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For Rolls and Tubes Collective, Toilet Paper Became a Creative Medium During Pandemic

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Black-and-white image of hand holding roll of toilet paper on empty street leading to Transamerica Pyramid
Christy McDonald, 'San Francisco,' 2020; after Josef Koudelka, 'Prague,' 1968. (Courtesy of the artist)

I was scrolling Instagram as I worked on the first draft of this review (don’t judge) when a post from @vodkalana presented itself as the (chef’s kiss) perfect introduction. In one shared meme, she summarized quarantine and its after-effects: “Joe Exotic, banana bread, and fist fights over toilet paper.”

Thankfully, we’re well past that final phase. While the supply-chain issues aren’t completely resolved, we’re closer to life before the pandemic than we ever have been. Moving forward, though, may require that we take deeper stock of the earliest worry-filled pandemic days.

The latest exhibition at Noe Valley’s Chung 24 Gallery presents the work of four Bay Area artists who navigated that fraught moment through humor, mutual support and creative challenges responding to the history of photography.

Close-up image of Donald Trumps face with white text on red block reading 'LOSER' over his nose
Jenny Sampson, ‘Loser,’ 2020; after Barbara Kruger for New York Magazine, 2016. (Courtesy of the artist)

Rolls and Tubes Collective — Christy McDonald, Colleen Mullins, Jenny Sampson and Nicole White — started as a monthly critique group in early 2020. After one in-person meeting, the group pivoted to virtual gatherings and, given the quarantine context, struggled to produce meaningful work. One member posed a challenge: using toilet paper, recreate any image from the history of photography in two hours. The prompt supplied the artists with purpose and unanticipated joy, two forces that many of us gravely struggled to muster as the weeks and months dragged on.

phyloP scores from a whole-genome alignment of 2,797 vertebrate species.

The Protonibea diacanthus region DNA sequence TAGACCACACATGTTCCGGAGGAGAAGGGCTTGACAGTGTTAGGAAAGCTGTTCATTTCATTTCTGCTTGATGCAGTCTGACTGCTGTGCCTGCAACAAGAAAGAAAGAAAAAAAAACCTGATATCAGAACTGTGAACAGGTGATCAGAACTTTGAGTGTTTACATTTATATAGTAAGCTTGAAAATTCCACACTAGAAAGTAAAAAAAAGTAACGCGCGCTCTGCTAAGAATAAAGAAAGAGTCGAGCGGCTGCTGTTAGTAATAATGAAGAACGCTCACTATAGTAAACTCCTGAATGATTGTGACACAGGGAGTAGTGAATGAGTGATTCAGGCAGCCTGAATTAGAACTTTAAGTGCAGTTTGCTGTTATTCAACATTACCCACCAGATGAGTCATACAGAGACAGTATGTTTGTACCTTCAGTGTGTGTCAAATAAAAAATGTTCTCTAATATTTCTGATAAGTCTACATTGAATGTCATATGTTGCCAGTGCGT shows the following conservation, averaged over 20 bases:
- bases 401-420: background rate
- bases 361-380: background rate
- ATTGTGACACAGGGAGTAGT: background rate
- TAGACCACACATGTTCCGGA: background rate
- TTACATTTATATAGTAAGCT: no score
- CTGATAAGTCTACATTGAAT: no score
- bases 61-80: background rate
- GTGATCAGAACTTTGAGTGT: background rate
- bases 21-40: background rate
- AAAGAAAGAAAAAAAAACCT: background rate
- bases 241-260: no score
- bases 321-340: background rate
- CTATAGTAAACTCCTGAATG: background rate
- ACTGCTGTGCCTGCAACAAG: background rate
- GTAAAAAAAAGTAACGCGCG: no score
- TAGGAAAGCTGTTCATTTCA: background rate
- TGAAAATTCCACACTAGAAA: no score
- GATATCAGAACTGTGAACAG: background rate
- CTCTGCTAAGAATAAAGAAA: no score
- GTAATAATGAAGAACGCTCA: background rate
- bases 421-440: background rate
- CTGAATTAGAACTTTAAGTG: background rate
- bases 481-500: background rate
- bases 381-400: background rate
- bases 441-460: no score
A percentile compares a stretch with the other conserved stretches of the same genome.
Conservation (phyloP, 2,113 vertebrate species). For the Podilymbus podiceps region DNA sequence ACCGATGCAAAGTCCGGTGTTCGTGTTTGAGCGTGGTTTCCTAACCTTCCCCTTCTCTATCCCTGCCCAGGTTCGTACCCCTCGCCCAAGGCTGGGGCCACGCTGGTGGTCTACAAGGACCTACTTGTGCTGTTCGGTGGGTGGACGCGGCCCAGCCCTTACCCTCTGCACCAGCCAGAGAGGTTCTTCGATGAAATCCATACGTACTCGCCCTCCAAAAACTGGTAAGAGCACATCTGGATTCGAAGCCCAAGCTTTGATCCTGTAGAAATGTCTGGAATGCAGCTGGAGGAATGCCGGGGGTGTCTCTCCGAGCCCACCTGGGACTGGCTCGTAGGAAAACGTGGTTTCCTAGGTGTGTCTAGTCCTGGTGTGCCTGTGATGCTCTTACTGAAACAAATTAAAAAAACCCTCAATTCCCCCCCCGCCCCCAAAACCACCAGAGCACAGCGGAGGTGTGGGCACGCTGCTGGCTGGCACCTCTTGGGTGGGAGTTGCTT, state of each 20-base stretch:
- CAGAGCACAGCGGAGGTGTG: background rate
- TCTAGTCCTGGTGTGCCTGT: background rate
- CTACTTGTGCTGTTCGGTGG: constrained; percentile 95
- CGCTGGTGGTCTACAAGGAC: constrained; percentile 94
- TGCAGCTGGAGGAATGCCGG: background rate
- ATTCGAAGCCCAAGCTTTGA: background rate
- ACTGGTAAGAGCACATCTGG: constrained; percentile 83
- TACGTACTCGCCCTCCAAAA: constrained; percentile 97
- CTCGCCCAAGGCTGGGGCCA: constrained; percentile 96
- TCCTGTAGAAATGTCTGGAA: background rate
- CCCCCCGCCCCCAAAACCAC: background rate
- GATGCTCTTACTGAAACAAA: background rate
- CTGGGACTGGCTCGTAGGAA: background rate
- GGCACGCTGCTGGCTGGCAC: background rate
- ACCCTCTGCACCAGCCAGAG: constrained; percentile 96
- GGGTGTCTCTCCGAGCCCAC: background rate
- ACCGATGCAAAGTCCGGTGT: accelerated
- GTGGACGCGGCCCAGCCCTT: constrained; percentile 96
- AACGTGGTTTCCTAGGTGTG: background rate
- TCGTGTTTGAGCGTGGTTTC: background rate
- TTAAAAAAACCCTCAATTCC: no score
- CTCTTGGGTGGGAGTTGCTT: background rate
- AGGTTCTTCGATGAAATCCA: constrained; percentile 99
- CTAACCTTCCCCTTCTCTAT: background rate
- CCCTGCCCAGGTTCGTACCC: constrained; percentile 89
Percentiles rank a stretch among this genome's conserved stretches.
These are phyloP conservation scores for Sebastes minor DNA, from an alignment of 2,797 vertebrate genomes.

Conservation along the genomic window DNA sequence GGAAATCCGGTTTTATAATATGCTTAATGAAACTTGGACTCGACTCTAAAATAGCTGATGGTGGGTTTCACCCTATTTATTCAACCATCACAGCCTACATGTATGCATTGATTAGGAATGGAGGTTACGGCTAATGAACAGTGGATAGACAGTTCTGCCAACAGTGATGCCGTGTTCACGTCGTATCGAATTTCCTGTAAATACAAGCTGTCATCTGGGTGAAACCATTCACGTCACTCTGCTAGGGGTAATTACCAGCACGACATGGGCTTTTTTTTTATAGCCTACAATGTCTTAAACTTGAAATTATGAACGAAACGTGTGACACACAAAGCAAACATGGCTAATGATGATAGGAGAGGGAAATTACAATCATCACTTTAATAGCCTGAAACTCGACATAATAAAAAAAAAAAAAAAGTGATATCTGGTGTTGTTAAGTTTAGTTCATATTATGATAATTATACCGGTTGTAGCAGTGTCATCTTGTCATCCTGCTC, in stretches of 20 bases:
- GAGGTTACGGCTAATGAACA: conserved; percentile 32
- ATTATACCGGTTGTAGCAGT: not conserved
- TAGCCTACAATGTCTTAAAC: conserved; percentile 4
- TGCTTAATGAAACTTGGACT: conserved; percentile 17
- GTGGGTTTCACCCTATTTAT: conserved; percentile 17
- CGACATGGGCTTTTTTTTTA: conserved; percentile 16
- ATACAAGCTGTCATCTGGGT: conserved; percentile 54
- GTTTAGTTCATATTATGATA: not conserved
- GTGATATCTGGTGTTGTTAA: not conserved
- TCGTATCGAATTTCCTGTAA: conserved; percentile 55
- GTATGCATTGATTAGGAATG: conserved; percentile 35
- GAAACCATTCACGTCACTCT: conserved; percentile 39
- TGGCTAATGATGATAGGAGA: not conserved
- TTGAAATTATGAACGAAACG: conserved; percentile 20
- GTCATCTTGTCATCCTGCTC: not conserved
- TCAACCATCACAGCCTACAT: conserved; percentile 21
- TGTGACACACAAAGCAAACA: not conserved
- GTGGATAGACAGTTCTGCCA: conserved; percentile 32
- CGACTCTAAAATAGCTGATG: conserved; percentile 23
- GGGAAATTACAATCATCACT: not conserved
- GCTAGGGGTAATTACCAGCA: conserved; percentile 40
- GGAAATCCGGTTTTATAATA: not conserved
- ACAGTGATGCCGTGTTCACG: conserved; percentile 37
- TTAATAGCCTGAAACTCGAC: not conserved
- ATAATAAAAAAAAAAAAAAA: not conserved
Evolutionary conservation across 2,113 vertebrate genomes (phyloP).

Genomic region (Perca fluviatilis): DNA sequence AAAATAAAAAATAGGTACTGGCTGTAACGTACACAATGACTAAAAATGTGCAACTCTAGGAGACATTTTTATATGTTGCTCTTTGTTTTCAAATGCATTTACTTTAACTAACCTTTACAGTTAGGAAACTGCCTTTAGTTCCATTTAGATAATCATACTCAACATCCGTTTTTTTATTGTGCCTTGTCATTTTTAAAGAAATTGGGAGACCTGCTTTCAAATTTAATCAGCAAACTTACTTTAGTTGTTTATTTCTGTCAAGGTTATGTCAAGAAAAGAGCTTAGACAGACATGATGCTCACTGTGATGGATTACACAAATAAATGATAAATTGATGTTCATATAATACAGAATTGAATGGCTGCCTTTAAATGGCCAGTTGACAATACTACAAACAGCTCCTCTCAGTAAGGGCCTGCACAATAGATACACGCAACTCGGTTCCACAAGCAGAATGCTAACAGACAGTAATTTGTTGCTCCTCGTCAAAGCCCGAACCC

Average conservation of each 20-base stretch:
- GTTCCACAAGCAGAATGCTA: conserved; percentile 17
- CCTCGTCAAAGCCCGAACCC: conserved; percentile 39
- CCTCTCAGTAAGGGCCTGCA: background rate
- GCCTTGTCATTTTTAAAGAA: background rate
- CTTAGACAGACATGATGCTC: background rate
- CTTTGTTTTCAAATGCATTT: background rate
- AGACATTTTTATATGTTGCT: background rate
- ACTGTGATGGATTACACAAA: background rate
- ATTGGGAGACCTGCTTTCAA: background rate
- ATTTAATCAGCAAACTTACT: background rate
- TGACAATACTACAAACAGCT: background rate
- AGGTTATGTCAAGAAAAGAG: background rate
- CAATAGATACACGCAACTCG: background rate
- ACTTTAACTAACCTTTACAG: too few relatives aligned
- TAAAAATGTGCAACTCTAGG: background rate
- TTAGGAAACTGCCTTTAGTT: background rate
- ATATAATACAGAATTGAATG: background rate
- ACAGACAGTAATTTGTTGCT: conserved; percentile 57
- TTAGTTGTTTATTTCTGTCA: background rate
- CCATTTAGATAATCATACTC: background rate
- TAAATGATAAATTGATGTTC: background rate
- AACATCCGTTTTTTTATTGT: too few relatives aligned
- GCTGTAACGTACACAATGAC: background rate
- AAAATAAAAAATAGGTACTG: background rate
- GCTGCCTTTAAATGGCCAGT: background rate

The exhibition’s title, A History of Photography, may set audience expectations of seeing black-and-white photographs reinterpreted. While the bulk of the compositions fall into that category, pieces recalling significant color images are also present. If curious about the source material, visitors are invited to scan QR codes provided by gallerist Diane Chung that link to the 31 exhibited photographs, which cover the medium’s sprawling 184-year history. It’s an elegant, context-setting solution. Rolls and Tubes Collective’s unique compositions stand on their own creative ground, without burdensome side-by-side comparisons.

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Representing the medium’s contemporary and mixed media history, Jenny Sampson’s Loser riffs on artist Barbara Kruger’s 2017 New York Magazine cover that foretold former President Trump’s disastrous tenure and his paramount failure: comprehending the grave existential threat COVID-19 posed.

White hand with red nails touches unrolled toilet paper among cut-outs of red roses on teal background